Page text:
If your child experiences dental decay or trauma, restorative dental care can help repair the damage, improving form and function. Restorative dental care services at Riley at IU Health include pediatric sealants, fillings and crowns.
Sealants provide a painless way to protect against cavities. If your child has a cavity, he or she may need a filling. Crowns are used when a tooth is too badly damaged to hold a filling.
Some restorative care requires sedation and anesthesia. Depending on the extent of the damage, restorative care can take a few minutes to a couple of hours. You should speak with your child’s dentist to learn which restorative care methods your child will receive and how long his or her appointment will last.
When teeth have naturally deep grooves and spaces, your child’s dentist may want to fill the spaces with a sealant to protect teeth from cavities. After your child’s teeth are cleaned and dried, the sealant is applied over the areas it needs to cover then hardened with a special ultraviolet (UV) light. Applying a sealant only takes a few minutes per tooth and is painless. Your child will be able to eat after the procedure.
If a cavity already exists, then your child may need a filling. All dentistry practices with Riley at IU Health offer both silver and white (composite) fillings. You and your child's dentist can decide which type of filling is best for your child based on the amount of decay, if the tooth is a baby tooth and other factors. To place a filling, your child’s dentist will remove any affected parts of the teeth to prevent decay from spreading further. He or she then fills the remaining hole with filling material, which is cemented to the tooth. The amount of time it takes to fill a tooth depends on how much decay is present and what type of filling is used.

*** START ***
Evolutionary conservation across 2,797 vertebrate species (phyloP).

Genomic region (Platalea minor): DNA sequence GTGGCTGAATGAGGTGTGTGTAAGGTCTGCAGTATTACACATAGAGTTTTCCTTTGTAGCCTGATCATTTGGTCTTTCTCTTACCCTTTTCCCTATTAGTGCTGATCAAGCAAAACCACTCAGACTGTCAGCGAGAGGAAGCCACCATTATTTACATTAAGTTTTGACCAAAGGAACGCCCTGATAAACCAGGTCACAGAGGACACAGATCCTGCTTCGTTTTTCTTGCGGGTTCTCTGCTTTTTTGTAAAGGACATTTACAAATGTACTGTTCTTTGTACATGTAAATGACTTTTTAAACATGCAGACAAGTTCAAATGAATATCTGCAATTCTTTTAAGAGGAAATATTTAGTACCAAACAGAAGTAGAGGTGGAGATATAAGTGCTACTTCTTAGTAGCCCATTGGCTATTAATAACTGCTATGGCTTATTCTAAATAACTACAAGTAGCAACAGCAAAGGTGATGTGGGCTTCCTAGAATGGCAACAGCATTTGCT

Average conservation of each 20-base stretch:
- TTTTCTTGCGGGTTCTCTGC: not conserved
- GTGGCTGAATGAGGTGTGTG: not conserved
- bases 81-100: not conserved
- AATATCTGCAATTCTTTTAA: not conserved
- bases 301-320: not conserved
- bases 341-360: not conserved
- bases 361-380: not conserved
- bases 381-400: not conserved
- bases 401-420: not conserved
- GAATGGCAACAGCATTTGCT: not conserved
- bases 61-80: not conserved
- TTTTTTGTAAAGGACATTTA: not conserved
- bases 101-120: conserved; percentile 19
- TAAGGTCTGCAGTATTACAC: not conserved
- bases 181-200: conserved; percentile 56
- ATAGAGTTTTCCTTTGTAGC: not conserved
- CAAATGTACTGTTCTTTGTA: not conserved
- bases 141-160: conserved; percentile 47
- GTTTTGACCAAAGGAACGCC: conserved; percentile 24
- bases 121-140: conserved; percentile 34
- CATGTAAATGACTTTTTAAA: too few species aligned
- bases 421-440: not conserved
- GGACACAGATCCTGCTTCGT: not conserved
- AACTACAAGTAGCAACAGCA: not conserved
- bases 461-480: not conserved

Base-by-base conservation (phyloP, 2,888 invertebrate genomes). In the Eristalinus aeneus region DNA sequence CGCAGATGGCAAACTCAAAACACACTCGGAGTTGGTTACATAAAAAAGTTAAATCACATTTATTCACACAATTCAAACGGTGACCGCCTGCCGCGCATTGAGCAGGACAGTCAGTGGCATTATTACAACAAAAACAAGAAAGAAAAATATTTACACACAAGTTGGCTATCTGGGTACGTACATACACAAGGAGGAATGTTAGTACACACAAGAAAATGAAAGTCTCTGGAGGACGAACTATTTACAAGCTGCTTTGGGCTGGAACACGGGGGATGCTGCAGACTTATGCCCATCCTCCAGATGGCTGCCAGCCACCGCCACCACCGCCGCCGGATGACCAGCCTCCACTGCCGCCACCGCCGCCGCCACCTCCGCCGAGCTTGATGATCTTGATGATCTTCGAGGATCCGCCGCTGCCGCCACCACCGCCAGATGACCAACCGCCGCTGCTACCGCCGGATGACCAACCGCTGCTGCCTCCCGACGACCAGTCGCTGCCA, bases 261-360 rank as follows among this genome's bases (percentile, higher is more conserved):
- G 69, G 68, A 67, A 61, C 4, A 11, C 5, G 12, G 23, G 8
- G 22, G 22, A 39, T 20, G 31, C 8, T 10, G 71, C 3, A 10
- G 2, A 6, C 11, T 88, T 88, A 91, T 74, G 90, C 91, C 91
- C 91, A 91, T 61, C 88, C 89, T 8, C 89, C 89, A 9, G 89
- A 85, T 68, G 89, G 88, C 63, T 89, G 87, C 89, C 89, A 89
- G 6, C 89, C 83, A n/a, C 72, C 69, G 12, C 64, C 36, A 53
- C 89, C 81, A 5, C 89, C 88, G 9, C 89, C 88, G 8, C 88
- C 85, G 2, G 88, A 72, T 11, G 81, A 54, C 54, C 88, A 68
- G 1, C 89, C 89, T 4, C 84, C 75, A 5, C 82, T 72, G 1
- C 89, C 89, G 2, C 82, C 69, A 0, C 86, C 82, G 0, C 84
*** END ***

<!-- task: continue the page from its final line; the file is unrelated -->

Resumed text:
When your child’s tooth has become damaged or the decay is extensive, it may not be able to hold a filling. In these instances, a stainless steel crown can keep your child’s tooth healthy and prevent tooth pain. A crown covers the entire surface of the tooth, protecting it from further damage. To place the crown, your child’s dentist will shape the tooth and a stainless steel crown so that the two fit together tightly. The crown is glued into place. If your child still has his or her baby teeth, the crown should stay in place until the adult tooth pushes through naturally.
Some children may require sedation, including the use of nitrous oxide (laughing gas), oral sedation or general anesthesia to complete their treatment. The dentist will discuss these approaches after reviewing your child’s medical history and his or her dental needs to determine the safest manner to provide the necessary treatment.
In addition to our primary hospital location at the Academic Health Center in Indianapolis, IN, we have convenient locations to better serve our communities throughout the state.